Making changes to a will is a common experience, but sometimes these changes are caused by undue influence. International Psychogeriatrics published research outlining the risk factors for undue influence in older people, but first, the legal construct must be defined. “To be undue influence in the eye of the law there must be – to sum it up in a word – coercion. The coercion may of course be of different kinds, it may be in the grossest form, such as actual confinement or violence, or a person in the last days or hours of life may have become so weak and feeble that very little pressure will be sufficient to bring about the desired result.”
It may take a legal advocate to help you demonstrate that a loved one’s will was unduly influenced, but most wills written under undue influence begin from one of the following relationships:
- An adult child who cohabits with the elderly person
- A distant family member taking care of the person
- A younger suitor taking advantage of the situation
- A professional who helps an older person take care of his or her will
Helping an elderly person with his or her last bequeaths is not undue influence on its own. The person who is helping the will-writer must benefit from the will, and there must be some kind of coercion. One example of coercion is keeping loved ones from seeing the will-writer. Many times, it takes several people to unduly influence the will-writer. For example, a helpful neighbor colluding with a personal friend who is an attorney to help the will-writer make out a will that benefits the neighbor.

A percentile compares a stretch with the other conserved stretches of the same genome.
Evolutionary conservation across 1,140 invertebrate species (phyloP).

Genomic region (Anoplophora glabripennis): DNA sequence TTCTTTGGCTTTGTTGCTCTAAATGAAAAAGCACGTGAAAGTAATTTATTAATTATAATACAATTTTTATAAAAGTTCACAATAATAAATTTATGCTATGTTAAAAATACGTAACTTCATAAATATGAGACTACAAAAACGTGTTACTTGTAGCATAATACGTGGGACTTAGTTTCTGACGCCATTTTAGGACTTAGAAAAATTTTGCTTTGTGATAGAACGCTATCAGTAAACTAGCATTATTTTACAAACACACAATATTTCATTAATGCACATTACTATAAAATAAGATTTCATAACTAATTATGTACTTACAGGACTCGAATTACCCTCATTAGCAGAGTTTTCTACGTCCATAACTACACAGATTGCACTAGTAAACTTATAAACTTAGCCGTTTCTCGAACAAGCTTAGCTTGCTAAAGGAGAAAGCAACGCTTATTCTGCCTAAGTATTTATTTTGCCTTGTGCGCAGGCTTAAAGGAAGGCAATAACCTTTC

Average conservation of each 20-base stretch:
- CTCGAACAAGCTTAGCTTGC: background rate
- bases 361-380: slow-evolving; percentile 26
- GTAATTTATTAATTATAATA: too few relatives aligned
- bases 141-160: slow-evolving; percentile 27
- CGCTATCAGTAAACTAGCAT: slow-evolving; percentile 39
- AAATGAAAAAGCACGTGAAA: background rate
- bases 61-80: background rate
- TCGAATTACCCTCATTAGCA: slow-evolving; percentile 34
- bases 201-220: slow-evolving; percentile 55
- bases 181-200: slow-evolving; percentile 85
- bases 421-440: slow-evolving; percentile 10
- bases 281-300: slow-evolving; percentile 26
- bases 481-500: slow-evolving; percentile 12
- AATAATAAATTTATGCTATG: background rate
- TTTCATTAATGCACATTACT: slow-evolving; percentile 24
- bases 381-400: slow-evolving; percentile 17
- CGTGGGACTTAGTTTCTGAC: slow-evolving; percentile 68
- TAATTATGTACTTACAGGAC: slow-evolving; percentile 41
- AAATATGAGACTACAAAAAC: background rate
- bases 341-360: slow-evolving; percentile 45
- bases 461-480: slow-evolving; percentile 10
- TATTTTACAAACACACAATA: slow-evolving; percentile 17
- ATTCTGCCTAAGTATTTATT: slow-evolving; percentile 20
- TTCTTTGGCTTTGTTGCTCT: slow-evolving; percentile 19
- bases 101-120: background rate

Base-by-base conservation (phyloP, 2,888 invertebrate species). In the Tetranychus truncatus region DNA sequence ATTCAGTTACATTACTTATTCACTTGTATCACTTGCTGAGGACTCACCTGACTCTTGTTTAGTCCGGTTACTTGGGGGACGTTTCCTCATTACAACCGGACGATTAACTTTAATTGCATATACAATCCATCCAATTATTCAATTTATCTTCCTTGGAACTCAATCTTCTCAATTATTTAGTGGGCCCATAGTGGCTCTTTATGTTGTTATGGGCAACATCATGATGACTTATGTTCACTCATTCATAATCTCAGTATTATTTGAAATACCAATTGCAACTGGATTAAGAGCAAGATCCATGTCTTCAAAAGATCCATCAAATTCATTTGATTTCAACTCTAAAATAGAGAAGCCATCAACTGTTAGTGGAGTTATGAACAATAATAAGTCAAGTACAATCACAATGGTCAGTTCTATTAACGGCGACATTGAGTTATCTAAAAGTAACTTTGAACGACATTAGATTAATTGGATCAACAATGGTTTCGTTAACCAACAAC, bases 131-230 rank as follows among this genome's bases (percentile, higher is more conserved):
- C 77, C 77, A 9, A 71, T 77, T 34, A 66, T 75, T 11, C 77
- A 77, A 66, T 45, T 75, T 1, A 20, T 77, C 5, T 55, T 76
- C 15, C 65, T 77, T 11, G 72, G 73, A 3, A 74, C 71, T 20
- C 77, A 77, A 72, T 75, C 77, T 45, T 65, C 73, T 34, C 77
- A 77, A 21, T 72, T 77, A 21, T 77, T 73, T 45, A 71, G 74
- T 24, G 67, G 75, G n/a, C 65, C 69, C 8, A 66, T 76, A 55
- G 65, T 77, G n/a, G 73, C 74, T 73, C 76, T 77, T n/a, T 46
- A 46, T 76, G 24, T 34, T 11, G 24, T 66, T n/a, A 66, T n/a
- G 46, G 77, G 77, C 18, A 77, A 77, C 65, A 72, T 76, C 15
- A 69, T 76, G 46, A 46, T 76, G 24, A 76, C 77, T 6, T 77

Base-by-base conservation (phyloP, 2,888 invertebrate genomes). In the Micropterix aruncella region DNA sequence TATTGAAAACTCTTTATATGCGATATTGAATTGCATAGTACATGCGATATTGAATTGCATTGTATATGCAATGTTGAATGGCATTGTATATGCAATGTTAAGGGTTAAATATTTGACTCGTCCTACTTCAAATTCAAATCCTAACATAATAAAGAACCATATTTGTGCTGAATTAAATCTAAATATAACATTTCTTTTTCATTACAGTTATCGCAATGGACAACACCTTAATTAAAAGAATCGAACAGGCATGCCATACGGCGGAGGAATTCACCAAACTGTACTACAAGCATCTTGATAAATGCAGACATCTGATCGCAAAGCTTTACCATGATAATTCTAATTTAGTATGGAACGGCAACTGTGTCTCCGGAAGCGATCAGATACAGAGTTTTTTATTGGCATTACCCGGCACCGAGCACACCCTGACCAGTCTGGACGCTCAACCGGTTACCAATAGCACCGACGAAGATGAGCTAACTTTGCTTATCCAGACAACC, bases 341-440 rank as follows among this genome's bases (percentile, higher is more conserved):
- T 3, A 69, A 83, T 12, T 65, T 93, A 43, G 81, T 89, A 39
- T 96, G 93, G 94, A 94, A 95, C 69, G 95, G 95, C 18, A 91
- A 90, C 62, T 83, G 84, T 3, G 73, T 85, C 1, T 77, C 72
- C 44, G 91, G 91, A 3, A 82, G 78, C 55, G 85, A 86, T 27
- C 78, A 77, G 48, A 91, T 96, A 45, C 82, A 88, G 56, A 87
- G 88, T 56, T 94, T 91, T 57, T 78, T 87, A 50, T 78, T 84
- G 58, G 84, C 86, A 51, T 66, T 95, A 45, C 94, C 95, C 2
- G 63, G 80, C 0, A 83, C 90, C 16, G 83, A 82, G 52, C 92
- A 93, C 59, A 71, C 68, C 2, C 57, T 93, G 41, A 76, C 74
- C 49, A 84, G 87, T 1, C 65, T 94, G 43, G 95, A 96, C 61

If you have an elderly family member who may be under the influence of another person, you should stay proactive in your loved one’s life. You should discuss your concerns with an experienced attorney who can help you take steps to protect your loved one. If you believe the will of your family member was rewritten through undue influence to benefit another person, you may have to challenge the will in court.